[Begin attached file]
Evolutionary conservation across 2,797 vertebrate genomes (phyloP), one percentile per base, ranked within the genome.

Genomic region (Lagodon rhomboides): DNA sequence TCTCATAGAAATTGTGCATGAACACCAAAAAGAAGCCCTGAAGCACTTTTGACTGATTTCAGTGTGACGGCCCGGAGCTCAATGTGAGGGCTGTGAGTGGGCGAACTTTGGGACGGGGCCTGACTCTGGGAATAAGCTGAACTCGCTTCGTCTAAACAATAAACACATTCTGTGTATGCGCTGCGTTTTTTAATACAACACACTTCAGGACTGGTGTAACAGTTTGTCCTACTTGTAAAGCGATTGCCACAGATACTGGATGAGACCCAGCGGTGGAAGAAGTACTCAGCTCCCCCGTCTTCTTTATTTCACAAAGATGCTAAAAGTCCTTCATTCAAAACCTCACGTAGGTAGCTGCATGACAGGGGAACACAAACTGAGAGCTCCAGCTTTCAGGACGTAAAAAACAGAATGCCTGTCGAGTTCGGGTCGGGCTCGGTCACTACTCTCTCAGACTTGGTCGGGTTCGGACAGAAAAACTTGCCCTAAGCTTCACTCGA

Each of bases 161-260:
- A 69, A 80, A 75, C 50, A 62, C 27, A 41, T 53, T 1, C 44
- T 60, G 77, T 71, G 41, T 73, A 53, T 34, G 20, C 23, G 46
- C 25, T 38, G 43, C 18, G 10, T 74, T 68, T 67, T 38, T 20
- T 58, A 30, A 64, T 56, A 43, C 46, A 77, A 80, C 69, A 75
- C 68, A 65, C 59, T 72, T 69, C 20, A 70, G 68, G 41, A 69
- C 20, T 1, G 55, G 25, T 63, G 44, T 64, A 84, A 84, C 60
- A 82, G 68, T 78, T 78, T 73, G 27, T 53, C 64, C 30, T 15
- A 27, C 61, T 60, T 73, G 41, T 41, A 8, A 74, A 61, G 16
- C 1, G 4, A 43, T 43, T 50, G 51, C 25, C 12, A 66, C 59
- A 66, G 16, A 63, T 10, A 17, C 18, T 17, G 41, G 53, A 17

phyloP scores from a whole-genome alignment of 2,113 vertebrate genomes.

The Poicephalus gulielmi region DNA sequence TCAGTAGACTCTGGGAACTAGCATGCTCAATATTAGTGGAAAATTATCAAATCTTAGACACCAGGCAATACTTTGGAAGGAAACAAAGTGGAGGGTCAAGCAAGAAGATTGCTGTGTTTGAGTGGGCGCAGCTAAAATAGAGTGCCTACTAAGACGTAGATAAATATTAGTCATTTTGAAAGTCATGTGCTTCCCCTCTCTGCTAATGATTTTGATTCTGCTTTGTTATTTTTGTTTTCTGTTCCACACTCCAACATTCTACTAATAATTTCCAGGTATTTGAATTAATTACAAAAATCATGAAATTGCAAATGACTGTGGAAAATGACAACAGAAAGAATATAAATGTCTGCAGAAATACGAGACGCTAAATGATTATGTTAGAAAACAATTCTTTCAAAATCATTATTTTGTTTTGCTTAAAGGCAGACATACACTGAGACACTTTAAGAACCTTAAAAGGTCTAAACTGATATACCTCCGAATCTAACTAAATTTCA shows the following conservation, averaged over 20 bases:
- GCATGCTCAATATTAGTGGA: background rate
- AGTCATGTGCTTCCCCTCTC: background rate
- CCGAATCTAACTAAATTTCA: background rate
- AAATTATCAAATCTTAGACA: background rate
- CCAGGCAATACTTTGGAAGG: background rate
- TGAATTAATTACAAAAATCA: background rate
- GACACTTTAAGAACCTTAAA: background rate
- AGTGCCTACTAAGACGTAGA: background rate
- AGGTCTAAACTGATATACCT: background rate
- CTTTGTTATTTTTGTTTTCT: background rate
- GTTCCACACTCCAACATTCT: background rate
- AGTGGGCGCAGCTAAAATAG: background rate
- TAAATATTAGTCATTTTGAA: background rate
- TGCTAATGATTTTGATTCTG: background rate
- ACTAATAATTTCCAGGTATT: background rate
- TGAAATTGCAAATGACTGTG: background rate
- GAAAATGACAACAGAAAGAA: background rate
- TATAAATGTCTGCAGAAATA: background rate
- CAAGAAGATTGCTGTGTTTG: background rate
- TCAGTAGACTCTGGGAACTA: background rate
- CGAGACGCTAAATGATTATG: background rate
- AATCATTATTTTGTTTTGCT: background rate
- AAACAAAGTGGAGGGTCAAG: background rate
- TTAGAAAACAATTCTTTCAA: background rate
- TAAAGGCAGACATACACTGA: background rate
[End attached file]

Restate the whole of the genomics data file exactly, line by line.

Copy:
Evolutionary conservation across 2,797 vertebrate genomes (phyloP), one percentile per base, ranked within the genome.

Genomic region (Lagodon rhomboides): DNA sequence TCTCATAGAAATTGTGCATGAACACCAAAAAGAAGCCCTGAAGCACTTTTGACTGATTTCAGTGTGACGGCCCGGAGCTCAATGTGAGGGCTGTGAGTGGGCGAACTTTGGGACGGGGCCTGACTCTGGGAATAAGCTGAACTCGCTTCGTCTAAACAATAAACACATTCTGTGTATGCGCTGCGTTTTTTAATACAACACACTTCAGGACTGGTGTAACAGTTTGTCCTACTTGTAAAGCGATTGCCACAGATACTGGATGAGACCCAGCGGTGGAAGAAGTACTCAGCTCCCCCGTCTTCTTTATTTCACAAAGATGCTAAAAGTCCTTCATTCAAAACCTCACGTAGGTAGCTGCATGACAGGGGAACACAAACTGAGAGCTCCAGCTTTCAGGACGTAAAAAACAGAATGCCTGTCGAGTTCGGGTCGGGCTCGGTCACTACTCTCTCAGACTTGGTCGGGTTCGGACAGAAAAACTTGCCCTAAGCTTCACTCGA

Each of bases 161-260:
- A 69, A 80, A 75, C 50, A 62, C 27, A 41, T 53, T 1, C 44
- T 60, G 77, T 71, G 41, T 73, A 53, T 34, G 20, C 23, G 46
- C 25, T 38, G 43, C 18, G 10, T 74, T 68, T 67, T 38, T 20
- T 58, A 30, A 64, T 56, A 43, C 46, A 77, A 80, C 69, A 75
- C 68, A 65, C 59, T 72, T 69, C 20, A 70, G 68, G 41, A 69
- C 20, T 1, G 55, G 25, T 63, G 44, T 64, A 84, A 84, C 60
- A 82, G 68, T 78, T 78, T 73, G 27, T 53, C 64, C 30, T 15
- A 27, C 61, T 60, T 73, G 41, T 41, A 8, A 74, A 61, G 16
- C 1, G 4, A 43, T 43, T 50, G 51, C 25, C 12, A 66, C 59
- A 66, G 16, A 63, T 10, A 17, C 18, T 17, G 41, G 53, A 17

phyloP scores from a whole-genome alignment of 2,113 vertebrate genomes.

The Poicephalus gulielmi region DNA sequence TCAGTAGACTCTGGGAACTAGCATGCTCAATATTAGTGGAAAATTATCAAATCTTAGACACCAGGCAATACTTTGGAAGGAAACAAAGTGGAGGGTCAAGCAAGAAGATTGCTGTGTTTGAGTGGGCGCAGCTAAAATAGAGTGCCTACTAAGACGTAGATAAATATTAGTCATTTTGAAAGTCATGTGCTTCCCCTCTCTGCTAATGATTTTGATTCTGCTTTGTTATTTTTGTTTTCTGTTCCACACTCCAACATTCTACTAATAATTTCCAGGTATTTGAATTAATTACAAAAATCATGAAATTGCAAATGACTGTGGAAAATGACAACAGAAAGAATATAAATGTCTGCAGAAATACGAGACGCTAAATGATTATGTTAGAAAACAATTCTTTCAAAATCATTATTTTGTTTTGCTTAAAGGCAGACATACACTGAGACACTTTAAGAACCTTAAAAGGTCTAAACTGATATACCTCCGAATCTAACTAAATTTCA shows the following conservation, averaged over 20 bases:
- GCATGCTCAATATTAGTGGA: background rate
- AGTCATGTGCTTCCCCTCTC: background rate
- CCGAATCTAACTAAATTTCA: background rate
- AAATTATCAAATCTTAGACA: background rate
- CCAGGCAATACTTTGGAAGG: background rate
- TGAATTAATTACAAAAATCA: background rate
- GACACTTTAAGAACCTTAAA: background rate
- AGTGCCTACTAAGACGTAGA: background rate
- AGGTCTAAACTGATATACCT: background rate
- CTTTGTTATTTTTGTTTTCT: background rate
- GTTCCACACTCCAACATTCT: background rate
- AGTGGGCGCAGCTAAAATAG: background rate
- TAAATATTAGTCATTTTGAA: background rate
- TGCTAATGATTTTGATTCTG: background rate
- ACTAATAATTTCCAGGTATT: background rate
- TGAAATTGCAAATGACTGTG: background rate
- GAAAATGACAACAGAAAGAA: background rate
- TATAAATGTCTGCAGAAATA: background rate
- CAAGAAGATTGCTGTGTTTG: background rate
- TCAGTAGACTCTGGGAACTA: background rate
- CGAGACGCTAAATGATTATG: background rate
- AATCATTATTTTGTTTTGCT: background rate
- AAACAAAGTGGAGGGTCAAG: background rate
- TTAGAAAACAATTCTTTCAA: background rate
- TAAAGGCAGACATACACTGA: background rate